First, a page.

But then in about 2010, Estonians suddenly realised that Orkut was horrible and the second great migration began. And when Estonian moved over they didn't keep a separate Orkut account they simply closed their Orkut accounts and made the switch to Facebook permanent.
Today thirty seven per cent of the population of Estonia are Facebook users.
Consider the situation with our neighbours. In Sweden 53 percent of of the population are Facebook users, in Finland it's 41 per cent, in Denmark it's 32 per cent of the population.
Russians are almost exclusively using Russian language social networking. Only 4 per cent of the population use Faccebook, though this is a larger number on absolute terms, 6 million people. Ukraine and Belarus are similar, 4 per cent. This situation is unlikely to change.
Latvians are still using their own Latvian or Russian language social networking sites. Only 16 per cent use Facebook.
In you want evidence that Estonia is more Nordic than Eastern European, this is an example.
In Lithuania 30 per cent of the population use Facebook. The explanation is that unlike Latvia (or Estonia) Lithuania does not have a large Russian speaking minority.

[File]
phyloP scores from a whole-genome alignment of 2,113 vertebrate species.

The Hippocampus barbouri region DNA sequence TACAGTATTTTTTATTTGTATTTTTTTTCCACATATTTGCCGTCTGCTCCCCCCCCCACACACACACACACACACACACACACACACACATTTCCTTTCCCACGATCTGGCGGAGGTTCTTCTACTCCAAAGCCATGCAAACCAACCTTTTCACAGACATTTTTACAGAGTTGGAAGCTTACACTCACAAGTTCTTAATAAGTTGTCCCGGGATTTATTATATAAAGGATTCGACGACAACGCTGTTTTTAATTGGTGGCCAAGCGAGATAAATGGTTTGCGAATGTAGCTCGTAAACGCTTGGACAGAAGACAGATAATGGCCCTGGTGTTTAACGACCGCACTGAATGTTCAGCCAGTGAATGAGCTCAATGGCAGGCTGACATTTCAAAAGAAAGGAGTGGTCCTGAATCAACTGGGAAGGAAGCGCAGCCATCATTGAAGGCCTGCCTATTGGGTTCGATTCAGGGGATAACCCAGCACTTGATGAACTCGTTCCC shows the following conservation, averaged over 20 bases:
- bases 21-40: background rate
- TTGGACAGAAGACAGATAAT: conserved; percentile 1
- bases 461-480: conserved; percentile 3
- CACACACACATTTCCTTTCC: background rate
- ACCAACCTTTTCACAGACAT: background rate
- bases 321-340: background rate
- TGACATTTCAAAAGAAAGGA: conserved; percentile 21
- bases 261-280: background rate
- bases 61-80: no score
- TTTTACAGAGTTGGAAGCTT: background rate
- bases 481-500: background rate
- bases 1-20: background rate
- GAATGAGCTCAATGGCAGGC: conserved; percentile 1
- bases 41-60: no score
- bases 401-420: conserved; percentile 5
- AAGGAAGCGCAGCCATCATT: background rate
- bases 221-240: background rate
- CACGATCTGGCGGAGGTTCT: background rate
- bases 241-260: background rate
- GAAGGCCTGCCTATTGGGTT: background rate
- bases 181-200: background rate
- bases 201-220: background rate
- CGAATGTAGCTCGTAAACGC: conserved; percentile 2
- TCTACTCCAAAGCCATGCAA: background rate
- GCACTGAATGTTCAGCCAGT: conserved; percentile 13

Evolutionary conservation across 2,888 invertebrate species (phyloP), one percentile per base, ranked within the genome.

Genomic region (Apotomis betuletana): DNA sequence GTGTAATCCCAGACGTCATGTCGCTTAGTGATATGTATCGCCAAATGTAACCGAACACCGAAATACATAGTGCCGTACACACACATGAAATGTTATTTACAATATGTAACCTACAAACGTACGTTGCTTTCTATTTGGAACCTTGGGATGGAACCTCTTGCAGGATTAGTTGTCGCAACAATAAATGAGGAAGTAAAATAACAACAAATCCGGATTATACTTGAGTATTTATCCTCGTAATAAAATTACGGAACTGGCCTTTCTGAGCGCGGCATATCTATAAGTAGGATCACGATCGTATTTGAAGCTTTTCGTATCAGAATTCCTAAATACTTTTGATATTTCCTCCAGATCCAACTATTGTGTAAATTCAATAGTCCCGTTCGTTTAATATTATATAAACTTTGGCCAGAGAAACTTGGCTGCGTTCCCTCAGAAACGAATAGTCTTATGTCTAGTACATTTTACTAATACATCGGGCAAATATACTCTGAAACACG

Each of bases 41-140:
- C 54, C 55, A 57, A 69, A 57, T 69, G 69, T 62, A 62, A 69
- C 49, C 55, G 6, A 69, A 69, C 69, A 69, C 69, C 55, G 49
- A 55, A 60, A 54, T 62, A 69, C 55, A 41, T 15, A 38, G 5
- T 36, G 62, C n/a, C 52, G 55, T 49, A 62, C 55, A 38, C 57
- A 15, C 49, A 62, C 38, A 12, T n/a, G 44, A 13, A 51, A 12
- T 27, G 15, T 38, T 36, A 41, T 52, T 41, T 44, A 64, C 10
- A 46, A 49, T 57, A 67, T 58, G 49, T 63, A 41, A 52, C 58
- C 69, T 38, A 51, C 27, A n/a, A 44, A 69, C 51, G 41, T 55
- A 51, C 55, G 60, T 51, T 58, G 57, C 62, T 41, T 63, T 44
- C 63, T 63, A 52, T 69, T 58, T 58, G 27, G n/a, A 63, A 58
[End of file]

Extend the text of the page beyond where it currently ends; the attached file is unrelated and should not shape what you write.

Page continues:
Surely "the Facebook great migration" is then a good thing?
It shows Estonia as moving in tandem with the West. It also has the practical advantage of making it easier for Estonians to form bonds with the rest of the West, making social and business connections that may bring investment or create export opportunities.
Well yes and no!
If you haven't spotted it already, the great Facebook migration means that Estonia has gone from being as leader to follower.
Whereas five years ago Estonia was ahead of the curve now it is behind it. Instead of inventing stuff that others are using, Estonians are now using stuff invented elsewhere.
Estonia has become e-backwards. And it is not just in Social networking that Estonia is falling behind. It's all IT.
"The general public think we are leaders of E-government in the EU and the World but actually we are not," Korobeinik said.
"We are not looking for foreign experiences. The UK is way more advanced and still they come to learn. Our politicians don't understand other countries are way more advanced."